Persistence with inhaled corticosteroids reduces the risk of exacerbation among adults with asthma: A real-world investigation

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Abstract

Background and objective:

Real-world evidence suggests that persistence with inhaled corticosteroids (ICS), the mainstay of asthma drug therapy, is generally poor. The effect of persistence with ICS on the risk of asthma exacerbation was addressed in a population-based study.

Methods:

The cohort of 2335 beneficiaries of the National Health Service provided by the Italian Region of Lombardy, aged 18–40 years and newly treated with ICS during 2005–2008, was followed from their first ICS dispensation until 2010. Discontinuation of treatment with ICS and starting oral corticosteroid therapy during follow-up were respectively regarded as proxies of poor persistence with asthma medication and asthma exacerbation (outcomes). A proportional hazards model was fitted to identify predictors of ICS discontinuation. Case-crossover and case-case-time-control designs and conditional logistic regressions were used to estimate the association between persistence with ICS and asthma exacerbation.

Results:

Cumulative incidences of discontinuation were 36%, 57% and 78% at 6 months, 1 year and 5 years, respectively. Predictors of poor persistence were female gender, use of antibiotics during follow-up, absence of use of short-acting beta-agonists prior to and after starting treatment with ICS and starting and maintaining ICS monotherapy during follow-up. The odds ratios of asthma exacerbation (and 95% confidence intervals) associated with ICS exposure during the current period, contrasted with exposure during the reference period, were 0.4 (0.2, 0.9) and 0.3 (0.1, 1.0) from case-crossover and case-case-time-control estimates, respectively.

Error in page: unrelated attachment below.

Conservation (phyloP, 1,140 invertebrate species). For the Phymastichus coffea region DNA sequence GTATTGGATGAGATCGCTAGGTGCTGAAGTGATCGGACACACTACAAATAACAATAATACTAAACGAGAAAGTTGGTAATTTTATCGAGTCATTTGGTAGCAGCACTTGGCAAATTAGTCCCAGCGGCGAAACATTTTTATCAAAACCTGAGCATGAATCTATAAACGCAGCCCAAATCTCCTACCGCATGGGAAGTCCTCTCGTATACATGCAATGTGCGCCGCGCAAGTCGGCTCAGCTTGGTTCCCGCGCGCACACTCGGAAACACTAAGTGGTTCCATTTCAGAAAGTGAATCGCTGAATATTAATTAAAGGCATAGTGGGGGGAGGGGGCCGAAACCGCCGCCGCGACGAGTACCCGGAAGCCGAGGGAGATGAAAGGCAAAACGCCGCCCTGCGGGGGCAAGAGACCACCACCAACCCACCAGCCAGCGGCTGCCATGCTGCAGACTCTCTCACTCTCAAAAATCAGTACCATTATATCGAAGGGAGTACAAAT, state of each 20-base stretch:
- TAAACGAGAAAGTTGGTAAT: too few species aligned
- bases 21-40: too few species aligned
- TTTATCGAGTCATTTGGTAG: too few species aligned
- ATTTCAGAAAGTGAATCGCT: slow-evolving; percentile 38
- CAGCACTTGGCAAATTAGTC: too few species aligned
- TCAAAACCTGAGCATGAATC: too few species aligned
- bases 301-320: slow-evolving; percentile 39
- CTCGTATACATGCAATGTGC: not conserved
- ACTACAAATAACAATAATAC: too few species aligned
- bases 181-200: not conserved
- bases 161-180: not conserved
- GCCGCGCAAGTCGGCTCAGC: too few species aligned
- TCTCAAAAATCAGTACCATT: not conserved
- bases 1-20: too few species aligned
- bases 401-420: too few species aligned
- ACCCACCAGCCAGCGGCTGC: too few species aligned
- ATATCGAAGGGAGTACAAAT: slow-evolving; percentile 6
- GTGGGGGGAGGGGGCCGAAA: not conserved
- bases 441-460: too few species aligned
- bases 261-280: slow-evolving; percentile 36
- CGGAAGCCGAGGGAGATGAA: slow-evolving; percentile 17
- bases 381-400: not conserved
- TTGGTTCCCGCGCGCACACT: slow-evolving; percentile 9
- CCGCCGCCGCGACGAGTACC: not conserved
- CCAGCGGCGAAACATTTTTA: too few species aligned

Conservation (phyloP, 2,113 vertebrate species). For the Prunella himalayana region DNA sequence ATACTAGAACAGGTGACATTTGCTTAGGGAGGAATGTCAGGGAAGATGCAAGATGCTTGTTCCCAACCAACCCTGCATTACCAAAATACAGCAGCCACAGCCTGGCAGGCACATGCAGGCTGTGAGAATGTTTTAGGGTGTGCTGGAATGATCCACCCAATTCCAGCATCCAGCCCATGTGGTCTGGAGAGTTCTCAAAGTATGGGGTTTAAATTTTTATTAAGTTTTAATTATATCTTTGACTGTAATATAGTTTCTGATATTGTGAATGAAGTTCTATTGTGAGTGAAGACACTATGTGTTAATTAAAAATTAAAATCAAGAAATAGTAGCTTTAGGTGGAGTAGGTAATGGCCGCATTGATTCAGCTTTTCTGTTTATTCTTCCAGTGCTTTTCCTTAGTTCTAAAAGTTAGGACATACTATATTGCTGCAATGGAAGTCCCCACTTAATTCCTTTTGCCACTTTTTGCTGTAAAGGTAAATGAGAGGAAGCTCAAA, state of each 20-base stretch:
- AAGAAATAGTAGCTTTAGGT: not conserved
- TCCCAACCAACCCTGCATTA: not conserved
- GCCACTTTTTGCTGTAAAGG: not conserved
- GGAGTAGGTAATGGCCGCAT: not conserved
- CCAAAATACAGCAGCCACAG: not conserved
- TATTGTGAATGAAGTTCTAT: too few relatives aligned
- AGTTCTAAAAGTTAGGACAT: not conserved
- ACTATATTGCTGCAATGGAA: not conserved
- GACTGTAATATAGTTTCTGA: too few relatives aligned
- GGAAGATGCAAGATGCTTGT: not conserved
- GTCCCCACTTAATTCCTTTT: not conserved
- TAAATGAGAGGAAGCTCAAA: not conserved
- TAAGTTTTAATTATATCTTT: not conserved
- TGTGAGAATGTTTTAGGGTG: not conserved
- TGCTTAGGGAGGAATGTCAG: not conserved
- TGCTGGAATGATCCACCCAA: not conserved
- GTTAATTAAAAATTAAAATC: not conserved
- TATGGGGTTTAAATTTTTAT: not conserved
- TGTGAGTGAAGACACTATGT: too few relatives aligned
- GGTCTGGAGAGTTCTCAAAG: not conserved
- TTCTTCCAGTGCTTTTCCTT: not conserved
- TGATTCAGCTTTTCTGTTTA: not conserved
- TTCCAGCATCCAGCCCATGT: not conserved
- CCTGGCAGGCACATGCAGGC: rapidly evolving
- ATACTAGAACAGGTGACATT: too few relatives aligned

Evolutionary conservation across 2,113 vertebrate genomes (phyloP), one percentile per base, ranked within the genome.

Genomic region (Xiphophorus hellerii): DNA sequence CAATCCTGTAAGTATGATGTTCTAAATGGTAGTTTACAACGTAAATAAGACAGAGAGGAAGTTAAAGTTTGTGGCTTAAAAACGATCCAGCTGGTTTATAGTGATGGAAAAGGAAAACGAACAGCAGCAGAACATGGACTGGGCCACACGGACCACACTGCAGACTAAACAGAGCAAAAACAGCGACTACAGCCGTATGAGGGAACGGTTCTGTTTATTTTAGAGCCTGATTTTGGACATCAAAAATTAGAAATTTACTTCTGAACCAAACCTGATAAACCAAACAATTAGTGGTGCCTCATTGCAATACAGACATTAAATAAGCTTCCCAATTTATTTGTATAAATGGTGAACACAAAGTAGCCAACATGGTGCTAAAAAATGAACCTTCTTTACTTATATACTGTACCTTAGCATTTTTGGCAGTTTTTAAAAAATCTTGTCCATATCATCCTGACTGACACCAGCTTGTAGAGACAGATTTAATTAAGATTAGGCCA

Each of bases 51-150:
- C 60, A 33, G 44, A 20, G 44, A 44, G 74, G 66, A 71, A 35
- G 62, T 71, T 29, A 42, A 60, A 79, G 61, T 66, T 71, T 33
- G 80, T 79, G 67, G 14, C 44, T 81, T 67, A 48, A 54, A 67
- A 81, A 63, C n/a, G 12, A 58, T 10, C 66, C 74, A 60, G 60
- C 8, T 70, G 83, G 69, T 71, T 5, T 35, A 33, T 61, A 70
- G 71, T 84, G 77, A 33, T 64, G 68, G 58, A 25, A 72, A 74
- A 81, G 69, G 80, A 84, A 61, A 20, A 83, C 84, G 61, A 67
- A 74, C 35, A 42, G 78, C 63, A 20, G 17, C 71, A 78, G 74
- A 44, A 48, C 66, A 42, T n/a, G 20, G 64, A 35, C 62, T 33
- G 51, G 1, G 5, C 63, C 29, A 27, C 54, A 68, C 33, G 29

Conclusion:

Persistence with ICS treatment in adults with asthma reduces the risk of exacerbation in the real-life setting.

We provide further evidence of the importance of persistence with inhaled corticosteroids therapy for asthma control by adding data from a real-life setting to evidence from randomized controlled trials. Specifically, drug utilization patterns, in the real-world setting described, offer evidence that persistence with inhaled corticosteroids reduces the risk of asthma exacerbations.

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